Q. My grandson has purchased a one-way ticket from Los Angeles to Paris, via Copenhagen. Are there no restrictions against traveling abroad on a one-way ticket?
A. There's no rule against flying to the European Union from the United States on a one-way ticket. Passport control will sometimes question arriving passengers, asking where they plan to stay and for how long, etc., but it's perfectly fine to admit to having a one-way ticket just so long as it's made clear that there are no plans to stay beyond the allowed 90-day visa.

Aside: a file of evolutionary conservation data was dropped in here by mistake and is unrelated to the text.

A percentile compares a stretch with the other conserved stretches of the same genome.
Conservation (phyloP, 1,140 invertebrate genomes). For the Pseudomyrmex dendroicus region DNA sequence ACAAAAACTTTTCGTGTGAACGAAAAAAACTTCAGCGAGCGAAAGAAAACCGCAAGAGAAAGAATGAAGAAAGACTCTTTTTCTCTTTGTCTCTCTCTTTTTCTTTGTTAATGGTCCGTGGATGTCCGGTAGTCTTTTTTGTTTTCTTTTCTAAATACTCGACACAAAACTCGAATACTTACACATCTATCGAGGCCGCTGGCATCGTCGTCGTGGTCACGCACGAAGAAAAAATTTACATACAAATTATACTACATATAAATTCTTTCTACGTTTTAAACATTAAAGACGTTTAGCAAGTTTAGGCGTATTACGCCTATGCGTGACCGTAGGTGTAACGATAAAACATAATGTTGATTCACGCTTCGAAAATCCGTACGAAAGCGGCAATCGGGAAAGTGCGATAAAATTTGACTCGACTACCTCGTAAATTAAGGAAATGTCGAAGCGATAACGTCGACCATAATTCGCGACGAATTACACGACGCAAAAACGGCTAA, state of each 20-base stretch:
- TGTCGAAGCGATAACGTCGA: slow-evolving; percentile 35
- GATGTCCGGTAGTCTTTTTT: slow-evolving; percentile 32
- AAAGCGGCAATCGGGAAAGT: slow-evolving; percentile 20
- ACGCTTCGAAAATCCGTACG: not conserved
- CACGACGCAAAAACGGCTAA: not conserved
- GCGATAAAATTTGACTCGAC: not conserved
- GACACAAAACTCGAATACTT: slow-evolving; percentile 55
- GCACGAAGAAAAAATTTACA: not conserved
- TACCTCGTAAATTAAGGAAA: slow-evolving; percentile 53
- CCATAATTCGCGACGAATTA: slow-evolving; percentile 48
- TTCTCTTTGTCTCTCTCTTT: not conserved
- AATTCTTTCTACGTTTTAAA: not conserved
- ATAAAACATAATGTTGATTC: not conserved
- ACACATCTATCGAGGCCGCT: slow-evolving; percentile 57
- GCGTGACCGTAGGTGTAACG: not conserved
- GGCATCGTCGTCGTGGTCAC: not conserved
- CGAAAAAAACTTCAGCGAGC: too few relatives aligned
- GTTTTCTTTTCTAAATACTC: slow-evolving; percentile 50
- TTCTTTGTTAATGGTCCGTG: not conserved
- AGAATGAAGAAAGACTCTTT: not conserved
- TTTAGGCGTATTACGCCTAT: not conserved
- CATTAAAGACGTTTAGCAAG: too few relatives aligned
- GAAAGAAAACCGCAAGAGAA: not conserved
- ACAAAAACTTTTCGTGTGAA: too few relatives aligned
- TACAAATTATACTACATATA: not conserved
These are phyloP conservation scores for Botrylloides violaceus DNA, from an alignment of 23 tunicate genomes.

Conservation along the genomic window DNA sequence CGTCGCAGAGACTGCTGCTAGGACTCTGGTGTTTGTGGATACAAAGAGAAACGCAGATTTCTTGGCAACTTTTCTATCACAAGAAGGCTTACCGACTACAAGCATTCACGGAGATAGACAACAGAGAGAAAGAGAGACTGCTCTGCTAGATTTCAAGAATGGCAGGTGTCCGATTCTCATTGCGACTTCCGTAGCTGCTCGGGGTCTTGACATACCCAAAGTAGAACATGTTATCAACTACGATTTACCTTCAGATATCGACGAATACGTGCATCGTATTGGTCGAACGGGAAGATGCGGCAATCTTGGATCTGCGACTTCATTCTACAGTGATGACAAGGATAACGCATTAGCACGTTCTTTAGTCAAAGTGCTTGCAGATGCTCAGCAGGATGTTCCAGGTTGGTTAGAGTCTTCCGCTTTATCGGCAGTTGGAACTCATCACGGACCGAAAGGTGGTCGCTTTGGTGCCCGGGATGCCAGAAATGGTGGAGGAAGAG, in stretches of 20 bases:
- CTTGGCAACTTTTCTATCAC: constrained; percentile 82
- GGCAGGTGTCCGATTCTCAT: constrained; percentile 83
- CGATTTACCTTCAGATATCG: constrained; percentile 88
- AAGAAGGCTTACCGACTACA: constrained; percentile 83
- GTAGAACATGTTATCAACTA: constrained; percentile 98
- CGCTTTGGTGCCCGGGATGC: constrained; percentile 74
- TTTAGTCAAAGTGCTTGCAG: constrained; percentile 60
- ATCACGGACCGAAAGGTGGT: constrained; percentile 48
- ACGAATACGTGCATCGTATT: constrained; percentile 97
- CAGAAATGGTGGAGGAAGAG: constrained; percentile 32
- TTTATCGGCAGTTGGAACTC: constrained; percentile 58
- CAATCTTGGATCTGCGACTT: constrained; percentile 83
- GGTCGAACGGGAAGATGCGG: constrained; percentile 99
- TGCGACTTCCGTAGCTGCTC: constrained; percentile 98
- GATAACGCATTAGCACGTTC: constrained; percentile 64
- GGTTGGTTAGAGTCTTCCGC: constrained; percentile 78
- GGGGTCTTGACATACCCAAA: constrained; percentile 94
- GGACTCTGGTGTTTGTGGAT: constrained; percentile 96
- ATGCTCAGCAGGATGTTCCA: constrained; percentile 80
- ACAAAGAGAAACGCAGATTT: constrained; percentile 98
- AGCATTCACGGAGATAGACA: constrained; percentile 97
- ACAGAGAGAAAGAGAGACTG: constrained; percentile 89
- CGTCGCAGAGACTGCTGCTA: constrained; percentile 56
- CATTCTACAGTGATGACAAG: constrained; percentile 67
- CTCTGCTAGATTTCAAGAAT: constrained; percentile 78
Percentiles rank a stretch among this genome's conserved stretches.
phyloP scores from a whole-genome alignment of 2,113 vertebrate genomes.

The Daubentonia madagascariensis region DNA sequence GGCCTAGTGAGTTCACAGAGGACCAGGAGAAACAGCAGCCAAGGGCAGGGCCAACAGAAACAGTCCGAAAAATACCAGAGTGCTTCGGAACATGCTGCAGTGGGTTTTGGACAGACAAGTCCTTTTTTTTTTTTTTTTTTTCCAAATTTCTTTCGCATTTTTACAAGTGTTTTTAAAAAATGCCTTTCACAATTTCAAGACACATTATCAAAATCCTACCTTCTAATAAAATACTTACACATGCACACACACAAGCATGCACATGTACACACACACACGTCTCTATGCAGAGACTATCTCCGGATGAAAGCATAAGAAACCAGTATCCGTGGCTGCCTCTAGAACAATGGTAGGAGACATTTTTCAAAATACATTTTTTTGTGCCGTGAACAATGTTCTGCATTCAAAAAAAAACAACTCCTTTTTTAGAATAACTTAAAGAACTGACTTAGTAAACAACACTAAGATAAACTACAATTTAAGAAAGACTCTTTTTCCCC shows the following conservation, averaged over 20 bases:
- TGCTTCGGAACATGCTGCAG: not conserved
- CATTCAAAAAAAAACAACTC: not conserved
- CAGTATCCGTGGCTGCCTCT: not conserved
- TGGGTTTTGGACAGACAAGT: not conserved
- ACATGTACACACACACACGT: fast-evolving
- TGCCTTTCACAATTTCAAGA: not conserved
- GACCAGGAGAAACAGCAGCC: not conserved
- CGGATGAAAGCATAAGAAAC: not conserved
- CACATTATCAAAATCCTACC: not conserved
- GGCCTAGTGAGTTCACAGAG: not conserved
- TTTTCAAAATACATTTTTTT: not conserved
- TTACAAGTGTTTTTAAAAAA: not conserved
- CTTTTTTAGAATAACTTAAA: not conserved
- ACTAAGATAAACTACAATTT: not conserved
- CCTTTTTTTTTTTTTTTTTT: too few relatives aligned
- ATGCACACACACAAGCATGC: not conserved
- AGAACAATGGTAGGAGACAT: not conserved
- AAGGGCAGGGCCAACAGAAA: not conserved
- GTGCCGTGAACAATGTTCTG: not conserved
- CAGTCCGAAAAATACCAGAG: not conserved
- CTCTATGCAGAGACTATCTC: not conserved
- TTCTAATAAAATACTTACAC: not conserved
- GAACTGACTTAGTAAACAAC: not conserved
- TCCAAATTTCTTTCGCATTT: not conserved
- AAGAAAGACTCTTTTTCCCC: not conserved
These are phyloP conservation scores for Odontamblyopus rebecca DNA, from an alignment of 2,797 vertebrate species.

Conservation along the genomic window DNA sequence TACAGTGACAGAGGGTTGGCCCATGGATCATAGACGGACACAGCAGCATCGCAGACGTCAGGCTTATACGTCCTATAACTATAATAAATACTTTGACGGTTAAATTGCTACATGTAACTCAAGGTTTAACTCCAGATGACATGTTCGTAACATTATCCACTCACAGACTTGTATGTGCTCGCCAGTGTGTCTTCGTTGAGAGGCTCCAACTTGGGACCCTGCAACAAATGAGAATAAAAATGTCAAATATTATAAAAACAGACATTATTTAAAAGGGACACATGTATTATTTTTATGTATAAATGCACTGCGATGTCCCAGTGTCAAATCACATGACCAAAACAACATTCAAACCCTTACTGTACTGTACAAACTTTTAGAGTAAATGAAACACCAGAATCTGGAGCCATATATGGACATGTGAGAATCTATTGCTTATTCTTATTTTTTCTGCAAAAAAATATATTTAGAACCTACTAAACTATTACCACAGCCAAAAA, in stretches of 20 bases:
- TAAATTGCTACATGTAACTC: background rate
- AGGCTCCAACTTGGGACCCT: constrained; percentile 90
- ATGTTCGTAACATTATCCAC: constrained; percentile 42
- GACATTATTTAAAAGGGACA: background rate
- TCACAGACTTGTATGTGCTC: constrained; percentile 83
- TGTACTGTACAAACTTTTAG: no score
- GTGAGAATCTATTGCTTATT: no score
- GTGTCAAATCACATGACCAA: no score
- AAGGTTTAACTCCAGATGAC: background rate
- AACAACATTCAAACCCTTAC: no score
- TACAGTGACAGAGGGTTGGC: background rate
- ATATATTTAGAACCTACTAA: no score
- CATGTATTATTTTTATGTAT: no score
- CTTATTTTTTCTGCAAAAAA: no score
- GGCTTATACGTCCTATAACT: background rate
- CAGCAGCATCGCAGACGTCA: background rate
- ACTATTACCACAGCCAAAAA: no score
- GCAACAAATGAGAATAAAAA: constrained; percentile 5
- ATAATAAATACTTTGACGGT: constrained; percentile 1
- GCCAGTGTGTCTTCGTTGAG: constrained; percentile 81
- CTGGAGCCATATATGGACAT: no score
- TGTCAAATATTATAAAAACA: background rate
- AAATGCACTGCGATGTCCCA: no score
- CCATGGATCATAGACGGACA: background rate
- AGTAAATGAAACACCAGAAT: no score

Fees for changing dates on a return ticket can be awfully expensive. If your grandson isn't quite sure when he wants to return home or even what city he'll be in when he does decide it's time to come home, flying on a one-way ticket could be the better option. Still, it's a good idea to have some loose plan of what cities he might want to return from, sticking to airports serviced by low cost carriers where it's easy to find a cheap fare back to the States (Copenhagen, Paris, London, Oslo, Stockholm...).